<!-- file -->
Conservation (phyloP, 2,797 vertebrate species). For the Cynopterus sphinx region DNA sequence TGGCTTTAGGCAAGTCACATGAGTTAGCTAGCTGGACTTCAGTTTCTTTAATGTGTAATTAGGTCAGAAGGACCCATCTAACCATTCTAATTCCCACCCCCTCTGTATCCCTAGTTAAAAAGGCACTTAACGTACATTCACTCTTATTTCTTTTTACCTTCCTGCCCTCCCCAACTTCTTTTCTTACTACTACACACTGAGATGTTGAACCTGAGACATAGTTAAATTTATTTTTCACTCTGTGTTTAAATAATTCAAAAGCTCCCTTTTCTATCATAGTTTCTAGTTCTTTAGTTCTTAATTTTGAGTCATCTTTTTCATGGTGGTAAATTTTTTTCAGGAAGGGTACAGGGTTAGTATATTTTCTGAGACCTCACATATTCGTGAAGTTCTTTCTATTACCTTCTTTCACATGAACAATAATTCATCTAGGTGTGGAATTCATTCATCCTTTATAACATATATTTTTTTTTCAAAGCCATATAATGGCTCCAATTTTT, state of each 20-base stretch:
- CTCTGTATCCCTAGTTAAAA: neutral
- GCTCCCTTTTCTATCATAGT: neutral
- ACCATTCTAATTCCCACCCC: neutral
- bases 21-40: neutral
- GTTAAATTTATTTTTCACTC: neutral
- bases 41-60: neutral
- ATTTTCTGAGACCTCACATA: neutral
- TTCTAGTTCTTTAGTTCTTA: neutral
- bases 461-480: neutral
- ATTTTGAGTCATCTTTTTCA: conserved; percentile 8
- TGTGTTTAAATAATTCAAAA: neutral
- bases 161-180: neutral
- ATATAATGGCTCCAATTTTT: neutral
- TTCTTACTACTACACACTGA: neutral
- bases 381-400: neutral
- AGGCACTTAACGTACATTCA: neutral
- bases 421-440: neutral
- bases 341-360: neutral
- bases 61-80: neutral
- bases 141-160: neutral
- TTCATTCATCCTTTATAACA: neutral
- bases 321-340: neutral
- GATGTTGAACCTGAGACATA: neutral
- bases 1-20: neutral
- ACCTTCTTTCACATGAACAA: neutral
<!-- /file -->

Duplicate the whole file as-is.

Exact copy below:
Conservation (phyloP, 2,797 vertebrate species). For the Cynopterus sphinx region DNA sequence TGGCTTTAGGCAAGTCACATGAGTTAGCTAGCTGGACTTCAGTTTCTTTAATGTGTAATTAGGTCAGAAGGACCCATCTAACCATTCTAATTCCCACCCCCTCTGTATCCCTAGTTAAAAAGGCACTTAACGTACATTCACTCTTATTTCTTTTTACCTTCCTGCCCTCCCCAACTTCTTTTCTTACTACTACACACTGAGATGTTGAACCTGAGACATAGTTAAATTTATTTTTCACTCTGTGTTTAAATAATTCAAAAGCTCCCTTTTCTATCATAGTTTCTAGTTCTTTAGTTCTTAATTTTGAGTCATCTTTTTCATGGTGGTAAATTTTTTTCAGGAAGGGTACAGGGTTAGTATATTTTCTGAGACCTCACATATTCGTGAAGTTCTTTCTATTACCTTCTTTCACATGAACAATAATTCATCTAGGTGTGGAATTCATTCATCCTTTATAACATATATTTTTTTTTCAAAGCCATATAATGGCTCCAATTTTT, state of each 20-base stretch:
- CTCTGTATCCCTAGTTAAAA: neutral
- GCTCCCTTTTCTATCATAGT: neutral
- ACCATTCTAATTCCCACCCC: neutral
- bases 21-40: neutral
- GTTAAATTTATTTTTCACTC: neutral
- bases 41-60: neutral
- ATTTTCTGAGACCTCACATA: neutral
- TTCTAGTTCTTTAGTTCTTA: neutral
- bases 461-480: neutral
- ATTTTGAGTCATCTTTTTCA: conserved; percentile 8
- TGTGTTTAAATAATTCAAAA: neutral
- bases 161-180: neutral
- ATATAATGGCTCCAATTTTT: neutral
- TTCTTACTACTACACACTGA: neutral
- bases 381-400: neutral
- AGGCACTTAACGTACATTCA: neutral
- bases 421-440: neutral
- bases 341-360: neutral
- bases 61-80: neutral
- bases 141-160: neutral
- TTCATTCATCCTTTATAACA: neutral
- bases 321-340: neutral
- GATGTTGAACCTGAGACATA: neutral
- bases 1-20: neutral
- ACCTTCTTTCACATGAACAA: neutral